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Cyclists Injuries Soaring in The Bronx — An Area With Few Protected Lanes

2:17 PM EDT on April 27, 2020

There is virtually no on-street protected lanes (green lines) in a key portion of the Bronx. Most bike lanes are mere painted lanes (blue) or sharrows (purple).

Injuries to Bronx cyclists are up nearly 30 percent this year despite massive reductions in car traffic since the beginning of the state's coronavirus lockdown — the only alarming traffic crash statistic in the NYPD's latest TrafficStat update.

Citywide, cyclist injuries are down nearly 12 percent between Jan. 1 and April 19 compared to the same period last year. In areas of the city with good bike infrastructure, injuries are down by far greater percentages. In Manhattan below 59th Street, for example, cyclist injuries are down 35 percent so far this year. In Brooklyn North, they're down 15 percent.

But The Bronx is going in the wrong direction.

The numbers for the borough are particularly concerning given that there were 94 cyclists injured in crashes in the first three months of this year, up from 58 over the same period last year, an increase of 62 percent — and that's before the COVID-19 crisis fully kicked in.

Injuries plunged to eight so far in April, down from 22 cyclists over the same period last year. But that good news is actually bad news: If last year's rate of injuries had held this year, injuries to cyclists would be up 100 percent from last year. (Some of the "increase" may be a statistical glitch because the NYPD's cyclist injury numbers for 2019 do not include e-bike riders, but the ones for 2020 do.)

Plotted on an NYPD map, the injuries are clearly clustered.
Plotted on an NYPD map, the injuries are clearly clustered in a few hotspots.

Bronx cycling activists have long called for more protected bike infrastructure in a borough with very few safe routes, despite a high population of working cyclists and the coming Citi Bike expansion to the borough later this year.

That expansion is centered around the four Bronx precincts that comprise a majority of this year's injuries: the 40th in the South Bronx (16 injuries), the 44th (around Yankee Stadium) and 52nd just to the northeast of that (13 each) and the 43rd in Soundview (12).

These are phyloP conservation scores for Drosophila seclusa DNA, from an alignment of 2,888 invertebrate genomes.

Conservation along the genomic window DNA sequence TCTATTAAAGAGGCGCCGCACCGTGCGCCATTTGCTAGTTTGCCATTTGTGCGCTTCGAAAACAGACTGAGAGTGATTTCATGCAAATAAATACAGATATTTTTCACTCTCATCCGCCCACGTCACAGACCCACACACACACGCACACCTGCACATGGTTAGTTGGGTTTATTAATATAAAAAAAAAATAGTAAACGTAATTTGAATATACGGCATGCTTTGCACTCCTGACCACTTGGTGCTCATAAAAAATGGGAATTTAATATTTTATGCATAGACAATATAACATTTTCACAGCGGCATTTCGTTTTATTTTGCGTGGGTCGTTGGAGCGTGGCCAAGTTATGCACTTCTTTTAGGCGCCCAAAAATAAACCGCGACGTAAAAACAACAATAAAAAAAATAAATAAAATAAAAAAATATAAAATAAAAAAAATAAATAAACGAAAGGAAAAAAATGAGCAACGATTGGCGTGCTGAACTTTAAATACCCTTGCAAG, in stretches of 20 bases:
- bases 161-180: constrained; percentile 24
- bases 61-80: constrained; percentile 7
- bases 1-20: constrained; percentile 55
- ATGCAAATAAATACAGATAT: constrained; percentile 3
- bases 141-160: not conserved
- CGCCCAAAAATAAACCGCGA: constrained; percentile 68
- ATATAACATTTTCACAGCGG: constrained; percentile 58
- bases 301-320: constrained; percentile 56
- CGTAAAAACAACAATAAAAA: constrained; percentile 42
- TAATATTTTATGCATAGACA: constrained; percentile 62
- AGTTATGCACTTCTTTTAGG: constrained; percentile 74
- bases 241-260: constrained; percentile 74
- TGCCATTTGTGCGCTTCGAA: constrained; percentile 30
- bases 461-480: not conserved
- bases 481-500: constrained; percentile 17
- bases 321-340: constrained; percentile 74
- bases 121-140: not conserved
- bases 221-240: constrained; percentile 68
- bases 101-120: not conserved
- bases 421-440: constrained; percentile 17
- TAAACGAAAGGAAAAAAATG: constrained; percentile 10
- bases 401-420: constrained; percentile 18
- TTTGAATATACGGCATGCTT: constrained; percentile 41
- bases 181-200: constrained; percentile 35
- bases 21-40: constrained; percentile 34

"DOT has underinvested in protected bike lane infrastructure in the Bronx for years, so there is nothing to protect cyclists from the increasingly reckless driving," said Bronx cycling advocate John Halpin.

Halpin, who lives near Yankee Stadium, said he has seen less car traffic during the pandemic, but more recklessness.

"There has been more speeding — Jerome Avenue by the stadium is terrible — and I've also noticed drivers acting more recklessly," he said. "I've also seen a lot of right turns on red. It's like the rules of the road no longer apply. It's not surprising more cyclists have been injured."

"The DOT needs to get serious about investing in Bronx infrastructure — to bring us to parity with the other boroughs," he concluded.

It's not clear what will happen, post-pandemic, but even before the COVID-19 crisis shut down so many of DOT's essential operations, the agency was likely to give The Bronx the short shrift with bike infrastructure improvements. The city had committed to building 30 miles of protected bike lanes for 2020, but one-third were planned for Manhattan and another 10 were slated for Brooklyn — leaving a majority of the city to divide up just 10 more miles.

"It's clear that the DOT prioritizes wealthier areas at the expense of everyone else," Halpin said. "That's hardly appropriate for 'the fairest big city in America.'"

Total cycling injuries were down last year in The Bronx as compared to prior years, with 424 people injured in 2019, down from 445 the year before and 451 in 2017.

This is what Bronx cyclists have to deal with even more than cyclists in other areas. Photo: John Halpin
This is what Bronx cyclists have to deal with even more than cyclists in other areas. This shot was taken on E. 165th Street, between Grand Concourse and Sheridan Avenue. Photo: John Halpin

The DOT did not immediately respond to a request for comment for this story. We will obviously update it if we hear back.

Update: An earlier version of this story cited the wrong citywide injury numbers from the NYPD. Streetsblog has updated the story and apologizes for the error (which did not, however, alter the essential takeaway of the story regarding safety in The Bronx).

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